Superintendent Dr. Carlee Simon asked members of the School Board of Alachua County (SBAC) to spell out their goals for her collectively so that her annual evaluation can be measured accurately.
“Where do you all want this organization to go?” Simon asked during a special meeting on Wednesday held to adopt a superintendent evaluation tool.
Board member Gunnar Paulson pressured the board to expedite the process and to submit narrative evaluations as soon as possible, but Simon asked that the board consider a tool that will measure more topics that will give her and the staff more information to guide their priorities.
Simon presented an evaluation for the board to consider that had 43 questions to be rated from as Outstanding, Effective, Needs Attention, or Not Observed. The evaluation tool also includes the assessment of three areas: “A. The progress toward the educational goals of the District; B. the working relationship between the Board and the Superintendent; C. the Board’s own effectiveness in providing direction to the Superintendent.”
The outcomes listed on Simon’s evaluation according to the proposed evaluation tool are that it will determine her salary, identify strengths and weaknesses, and establish specific objectives.
There is also an outcome of the evaluation aimed at the SBAC that states “the Board should be prepared to improve its own performance as the public body ultimately charged with the educational responsibility of this District.”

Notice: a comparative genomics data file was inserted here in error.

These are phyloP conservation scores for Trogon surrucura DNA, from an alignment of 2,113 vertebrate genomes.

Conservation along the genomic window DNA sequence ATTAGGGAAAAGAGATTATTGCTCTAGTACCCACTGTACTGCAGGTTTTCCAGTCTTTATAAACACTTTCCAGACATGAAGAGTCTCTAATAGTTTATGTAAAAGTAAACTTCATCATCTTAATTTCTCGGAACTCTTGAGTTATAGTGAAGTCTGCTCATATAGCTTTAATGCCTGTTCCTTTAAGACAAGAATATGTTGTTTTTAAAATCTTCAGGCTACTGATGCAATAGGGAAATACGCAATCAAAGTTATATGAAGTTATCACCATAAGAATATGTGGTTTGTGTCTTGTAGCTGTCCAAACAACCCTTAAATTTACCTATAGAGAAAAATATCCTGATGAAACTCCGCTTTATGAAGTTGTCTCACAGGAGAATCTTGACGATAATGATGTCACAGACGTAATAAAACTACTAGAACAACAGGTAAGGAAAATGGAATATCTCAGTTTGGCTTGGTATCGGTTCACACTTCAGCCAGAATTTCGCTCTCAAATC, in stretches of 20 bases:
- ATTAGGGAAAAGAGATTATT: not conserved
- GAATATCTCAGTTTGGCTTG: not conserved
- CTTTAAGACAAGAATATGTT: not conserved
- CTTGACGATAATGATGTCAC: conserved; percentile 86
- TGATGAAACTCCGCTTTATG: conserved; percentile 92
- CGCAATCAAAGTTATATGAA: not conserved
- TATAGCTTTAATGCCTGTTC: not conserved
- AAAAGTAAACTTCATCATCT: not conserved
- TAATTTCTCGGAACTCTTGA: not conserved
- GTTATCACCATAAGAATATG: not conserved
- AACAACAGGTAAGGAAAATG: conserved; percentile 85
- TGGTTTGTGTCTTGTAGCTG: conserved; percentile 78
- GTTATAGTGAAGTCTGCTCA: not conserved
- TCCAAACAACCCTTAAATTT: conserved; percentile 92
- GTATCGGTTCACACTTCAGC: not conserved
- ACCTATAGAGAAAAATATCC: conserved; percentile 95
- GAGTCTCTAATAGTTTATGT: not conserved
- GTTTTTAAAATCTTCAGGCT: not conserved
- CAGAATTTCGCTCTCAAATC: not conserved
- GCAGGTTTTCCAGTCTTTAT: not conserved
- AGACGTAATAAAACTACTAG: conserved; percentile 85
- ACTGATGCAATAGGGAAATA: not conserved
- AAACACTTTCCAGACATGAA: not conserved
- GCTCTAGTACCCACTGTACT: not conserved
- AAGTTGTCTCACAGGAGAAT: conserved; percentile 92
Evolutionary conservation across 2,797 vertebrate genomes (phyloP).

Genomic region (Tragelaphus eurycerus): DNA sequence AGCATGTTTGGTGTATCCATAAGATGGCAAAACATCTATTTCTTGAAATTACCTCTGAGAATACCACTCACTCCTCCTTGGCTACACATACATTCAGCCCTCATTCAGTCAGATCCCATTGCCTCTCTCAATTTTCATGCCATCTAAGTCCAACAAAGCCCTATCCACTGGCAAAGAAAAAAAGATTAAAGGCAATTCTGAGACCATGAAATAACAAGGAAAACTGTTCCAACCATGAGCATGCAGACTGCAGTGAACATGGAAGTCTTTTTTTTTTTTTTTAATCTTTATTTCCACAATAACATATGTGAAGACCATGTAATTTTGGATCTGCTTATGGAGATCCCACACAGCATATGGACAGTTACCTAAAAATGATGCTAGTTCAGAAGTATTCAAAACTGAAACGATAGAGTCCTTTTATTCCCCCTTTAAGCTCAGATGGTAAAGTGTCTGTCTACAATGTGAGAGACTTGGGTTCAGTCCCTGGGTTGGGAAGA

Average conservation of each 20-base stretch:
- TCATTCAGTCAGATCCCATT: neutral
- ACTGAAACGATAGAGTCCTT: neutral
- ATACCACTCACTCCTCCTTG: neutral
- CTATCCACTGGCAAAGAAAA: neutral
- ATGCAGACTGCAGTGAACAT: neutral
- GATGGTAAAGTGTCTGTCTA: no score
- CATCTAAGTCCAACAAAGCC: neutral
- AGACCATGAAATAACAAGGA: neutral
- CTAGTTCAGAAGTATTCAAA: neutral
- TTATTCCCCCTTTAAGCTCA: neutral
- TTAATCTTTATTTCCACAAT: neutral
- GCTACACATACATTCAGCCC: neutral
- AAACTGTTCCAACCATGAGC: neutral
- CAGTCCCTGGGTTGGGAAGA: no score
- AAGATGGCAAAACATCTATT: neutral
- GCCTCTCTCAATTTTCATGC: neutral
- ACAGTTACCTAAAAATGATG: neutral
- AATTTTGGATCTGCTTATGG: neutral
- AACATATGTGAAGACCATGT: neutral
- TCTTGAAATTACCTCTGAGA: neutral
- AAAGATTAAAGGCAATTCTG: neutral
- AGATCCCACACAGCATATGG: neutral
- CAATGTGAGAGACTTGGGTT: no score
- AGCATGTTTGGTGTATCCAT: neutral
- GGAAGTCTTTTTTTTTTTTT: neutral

After Simon presented the evaluation tool to the board, she commented on the additional questions.
“These 43 items add additional feedback for me,” she said. “We are in the educational profession, we want formative evaluation.”
Simon then expressed her frustration that the board does not act collectively and present goals as a team. She said they meet with her individually but have not presented strategic policy goals as a cohesive body.
She said the only time she knows when all five board members are on the same page is when they vote unanimously on policy.
Simon said the last strategic policy discussion and vote held by the SBAC was in 2019 and when she started in March, the board gave her one goal: to open schools safely.
SBAC Vice Chair Tina Certain agreed.
“As a board we didn’t set strategic priorities for Dr. Simon to work on after we employed her,” she said. “Collectively we did not set strategic priorities as in previous years.
Certain said that in Simon’s starting school year, the board “directed her on the mask mandate and to get schools open safely.”
The SBAC issued a mask mandate prior to school starting that led to a three-month battle with parents and the Florida Department of Education before the board voted to comply with the state in November.
“Now to do an evaluation, we didn’t give her direction, other than that,” Certain said. “How and what are we evaluating her on?”
Certain then moved to adopt the appraisal instrument and allow board members to add narratives to it. The SBAC approved the motion unanimously.
The evaluations will be turned in to the SBAC at the Feb. 1 regular meeting.
Controversy has surrounded Simon in recent months regarding her qualifications to be superintendent. At the SBAC meeting on Sept. 21, citizens demanded Simon be fired. A day later, SBAC staff attorney David Delaney stated Simon was in compliance with her contract only to have further disagreement over her qualifications at the Oct. 6 meeting.